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Connections

References Star Wars: Episode IV - A New Hope (1977) See more »

Soundtracks

Them Boyz in the Hood
Written by Tommy Armstrong and Deyon Davis
Performed by Drop Tha Bomb
Courtesy of Cinematic Tunes Inc.
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Frequently Asked Questions

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User Reviews

 
The Fourth is the Worst
24 May 2009 | by CoventrySee all my reviews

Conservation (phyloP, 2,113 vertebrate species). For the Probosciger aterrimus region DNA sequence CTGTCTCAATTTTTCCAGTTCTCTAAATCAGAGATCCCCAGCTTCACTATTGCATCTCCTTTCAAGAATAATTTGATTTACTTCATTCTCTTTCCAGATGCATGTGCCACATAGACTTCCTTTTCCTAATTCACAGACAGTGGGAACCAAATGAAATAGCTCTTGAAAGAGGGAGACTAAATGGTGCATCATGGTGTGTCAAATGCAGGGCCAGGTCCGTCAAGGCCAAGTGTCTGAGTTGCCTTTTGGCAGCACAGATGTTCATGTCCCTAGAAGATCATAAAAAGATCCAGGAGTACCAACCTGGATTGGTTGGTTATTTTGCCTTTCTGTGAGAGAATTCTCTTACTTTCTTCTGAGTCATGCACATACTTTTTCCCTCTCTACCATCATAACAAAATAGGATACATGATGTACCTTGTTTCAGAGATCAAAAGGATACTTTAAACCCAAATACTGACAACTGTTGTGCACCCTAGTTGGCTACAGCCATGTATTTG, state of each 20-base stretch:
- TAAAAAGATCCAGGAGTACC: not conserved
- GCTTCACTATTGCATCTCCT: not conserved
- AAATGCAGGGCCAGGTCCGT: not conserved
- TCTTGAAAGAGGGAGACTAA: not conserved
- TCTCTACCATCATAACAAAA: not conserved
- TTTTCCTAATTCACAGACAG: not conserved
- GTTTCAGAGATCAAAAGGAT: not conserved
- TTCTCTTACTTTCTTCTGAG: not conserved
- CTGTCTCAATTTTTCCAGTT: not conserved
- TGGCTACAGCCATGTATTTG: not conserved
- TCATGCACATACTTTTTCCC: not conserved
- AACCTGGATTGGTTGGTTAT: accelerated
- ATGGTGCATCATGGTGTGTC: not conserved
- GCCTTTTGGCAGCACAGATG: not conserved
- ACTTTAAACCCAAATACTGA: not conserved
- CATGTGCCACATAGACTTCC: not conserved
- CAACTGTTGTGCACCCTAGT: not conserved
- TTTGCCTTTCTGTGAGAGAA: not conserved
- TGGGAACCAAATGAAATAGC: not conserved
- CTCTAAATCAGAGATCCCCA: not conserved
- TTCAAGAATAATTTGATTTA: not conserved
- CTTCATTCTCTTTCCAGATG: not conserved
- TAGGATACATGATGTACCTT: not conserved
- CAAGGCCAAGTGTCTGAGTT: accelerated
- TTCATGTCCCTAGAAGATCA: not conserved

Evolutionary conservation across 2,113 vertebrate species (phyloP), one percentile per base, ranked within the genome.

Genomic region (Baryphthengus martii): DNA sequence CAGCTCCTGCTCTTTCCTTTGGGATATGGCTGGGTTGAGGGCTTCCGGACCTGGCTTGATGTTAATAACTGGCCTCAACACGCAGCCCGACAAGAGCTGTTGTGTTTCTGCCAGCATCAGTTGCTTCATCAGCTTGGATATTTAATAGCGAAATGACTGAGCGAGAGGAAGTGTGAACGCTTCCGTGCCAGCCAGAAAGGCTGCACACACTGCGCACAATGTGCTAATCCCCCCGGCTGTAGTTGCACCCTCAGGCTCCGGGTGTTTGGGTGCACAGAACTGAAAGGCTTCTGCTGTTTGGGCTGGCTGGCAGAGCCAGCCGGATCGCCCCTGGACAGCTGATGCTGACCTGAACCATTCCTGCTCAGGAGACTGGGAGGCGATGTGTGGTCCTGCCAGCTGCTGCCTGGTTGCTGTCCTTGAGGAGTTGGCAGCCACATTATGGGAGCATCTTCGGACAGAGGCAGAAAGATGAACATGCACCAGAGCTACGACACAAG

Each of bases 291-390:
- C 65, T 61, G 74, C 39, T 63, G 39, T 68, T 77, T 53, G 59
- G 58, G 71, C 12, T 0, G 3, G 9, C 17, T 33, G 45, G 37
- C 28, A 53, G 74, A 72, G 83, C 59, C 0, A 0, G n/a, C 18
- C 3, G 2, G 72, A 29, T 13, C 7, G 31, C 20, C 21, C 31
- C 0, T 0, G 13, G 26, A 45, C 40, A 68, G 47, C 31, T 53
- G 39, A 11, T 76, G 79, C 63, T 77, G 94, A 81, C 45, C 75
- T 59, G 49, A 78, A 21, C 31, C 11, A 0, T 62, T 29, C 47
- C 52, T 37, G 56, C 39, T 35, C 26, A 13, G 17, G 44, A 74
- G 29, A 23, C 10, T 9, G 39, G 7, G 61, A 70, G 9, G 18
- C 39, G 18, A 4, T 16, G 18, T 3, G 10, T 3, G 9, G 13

This is already the fourth large-scaled film version based on Jack Finney's legendary story "Invasion of the Body Snatchers" and I must say this is just one too many. The two oldest films (the 50's film directed by Don Siegel and the 70's version by Philip Kaufman) are righteously regarded at as genre milestones, but the "newer" films don't manage to convey the creepy basic premise in a good old-fashioned and atmospheric way. Abel Ferrara's 1993 film "Body Snatchers" still contained a few very effective moments of fright, but this latest; big-names-involved version became somewhat of a disappointment. It's is clearly noticeable that director Oliver Hirschbiegel ("Downfall", "The Experiment") wanted to make his English language debut like a genuine throwback to paranoid & claustrophobic 50's Sci-Fi, with enthralling suspense, mysteriousness and character development. Unfortunately, however, the producers wanted more spectacle and explosions, and thus hired other people for re-writes and re-shoots. The finished product evidently suffers from this, so my advice would be to try and focus as much as possible on the substantially terrific sequences and the creepily-themed ambiance. The familiar concept is still, according to me at least, the archetype of superior Science Fiction. What if some sort of extraterrestrial force caused people to metamorphose into soulless, emotionless and insensitive replicas of themselves overnight? For some reason, I always found this the most nightmarishly plausible Sci-Fi formula, and apparently many genre fanatics with me. This time, the "epidemic" is generated when a US Space Shuttle, containing the unidentified alien substance, crashes down on earth. Shortly after, the entire population is gradually getting replaced by exact copies. Psychiatrist Carol Bennell desperately tries to get to her son, who's staying with his estranged father and happened to be one of the first victims of the infection. Apart from a couple of really powerful sequences and a few isolated moments of pure shock (the tunnel-accident, for example), "The Invasion" is a rather redundant movie that adds absolutely nothing to the original masterpieces. The alien menace isn't very detectable here and the fear in the eyes of the survivors is never fully convincing. The additions to the original storyline, like for example the sub plot on immunity, are inefficient and not compelling. Nicole Kidman, of whom I'm usually not a big fan, is quite good looking in this film and her performance is more than adequate. Her male co-stars Daniel Craig, Jeremy Northam and Jeffrey Wright all give away much more intense and plausible performances, however. I hope that, one day, perhaps Hirschbiegel director's cut will be available and we get to see the film as it was initially intended: slow-brooding, uncanny and petrifying.